With the Gorkas and others of the same cloth (e.g., Stephen Bannon) in the Trump administration, is the future of US-Muslim relations now in peril? My first knee-jerk reaction was to answer in the affirmative. How could it have been otherwise?
Finding Moderation in the Trump Administration?
But calm reflection has changed my thoughts. I believe the world’s realities will soon compel the Trump administration to have a more pragmatic view of Islam and the peaceful Muslim majority. The administration’s poorly conceived views of Islam and Muslims, its insistence on passing apparently anti-Muslim bans, and other such imprudent efforts with their negative fallout will eventually force the administration to distinguish between militants and peaceful Muslims. They will realize their policies do not and will not work. While I do not believe the Gorkas will spearhead this effort, someone more sensible in the Trump administration will – like National Security Adviser H.R. McMaster who believes the description “radical Islamic terrorism” is not useful because it unfairly maligns peaceful Muslims and emboldens terrorists.
I am concerned as a Muslim American but I am still optimistic for a possibly meaningful way forward. The other remaining option – the perpetuation of Islamophobia – will only continue to embolden the minority of extremists on both sides and marginalize the peaceful Muslim majority.
Lovers of peace, whether Muslim or non-Muslim, are on the same side, and all of us are the prime targets of militant groups like ISIS. Muslims, in fact, make up the overwhelming majority of casualties by such radical groups. I as well as my fellow Muslims are the most outraged and want to defeat the hijackers of Islam more than anyone.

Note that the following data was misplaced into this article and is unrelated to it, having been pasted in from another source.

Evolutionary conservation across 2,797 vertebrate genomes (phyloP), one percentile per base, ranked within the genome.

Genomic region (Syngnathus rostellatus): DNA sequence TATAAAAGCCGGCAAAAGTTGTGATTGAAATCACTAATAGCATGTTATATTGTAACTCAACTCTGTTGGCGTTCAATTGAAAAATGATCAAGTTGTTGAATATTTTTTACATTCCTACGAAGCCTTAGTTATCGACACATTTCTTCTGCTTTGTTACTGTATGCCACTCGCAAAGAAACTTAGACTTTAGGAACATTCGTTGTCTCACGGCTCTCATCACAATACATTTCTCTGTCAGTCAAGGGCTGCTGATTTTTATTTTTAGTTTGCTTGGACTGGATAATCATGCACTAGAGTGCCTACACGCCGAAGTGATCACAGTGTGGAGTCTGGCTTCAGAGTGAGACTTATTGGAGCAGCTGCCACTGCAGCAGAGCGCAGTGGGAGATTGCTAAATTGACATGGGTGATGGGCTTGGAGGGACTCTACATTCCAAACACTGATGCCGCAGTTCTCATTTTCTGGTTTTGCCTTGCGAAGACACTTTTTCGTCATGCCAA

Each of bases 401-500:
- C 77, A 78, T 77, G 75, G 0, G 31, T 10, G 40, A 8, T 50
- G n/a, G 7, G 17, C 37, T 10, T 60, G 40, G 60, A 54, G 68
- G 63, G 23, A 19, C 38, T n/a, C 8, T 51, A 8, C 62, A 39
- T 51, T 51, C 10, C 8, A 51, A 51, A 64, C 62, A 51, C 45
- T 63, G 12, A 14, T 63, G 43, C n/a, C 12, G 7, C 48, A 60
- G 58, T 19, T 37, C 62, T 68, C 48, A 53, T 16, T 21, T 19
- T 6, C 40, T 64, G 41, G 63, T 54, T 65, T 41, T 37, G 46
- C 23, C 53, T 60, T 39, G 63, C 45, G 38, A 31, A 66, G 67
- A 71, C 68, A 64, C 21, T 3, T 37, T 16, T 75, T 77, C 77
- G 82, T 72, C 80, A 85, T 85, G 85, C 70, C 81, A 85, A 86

A Trump Alliance with Moderate Muslims is Not an Option
The Trump administration’s collaboration with the Muslim community is not a choice but a required imperative to strengthen our nation’s (and world’s) security. Correcting incompetent scholarship on Islam from both “Islamic” militants and their detractors is a necessary first step to dilute the extremist narrative effectively. This can only be done when Muslims are respected and seen as part of the solution instead of the problem.
I call on the Trump administration to follow the way of prudence now – not until failed policies make this world a more dangerous place. Join hands with us – the Muslim moderates – for a win-win partnership. Start reaching out to moderate Sunni scholars already embedded in counter-terrorism and inter-faith efforts, including Shaykh Hamza Yusuf (founder of Zaytuna College in California), Shaykh Abdallah bin Bayyah of the Forum for Promoting Peace in Muslim Societies, Shaykh Muhammad al-Yaqoubi who has delivered phenomenal rebuttals – spoken and written – against ISIS, and Imam Mohamad Bashar Arafat of the Civilizations Exchange & Cooperation Foundation. Our survival depends on it.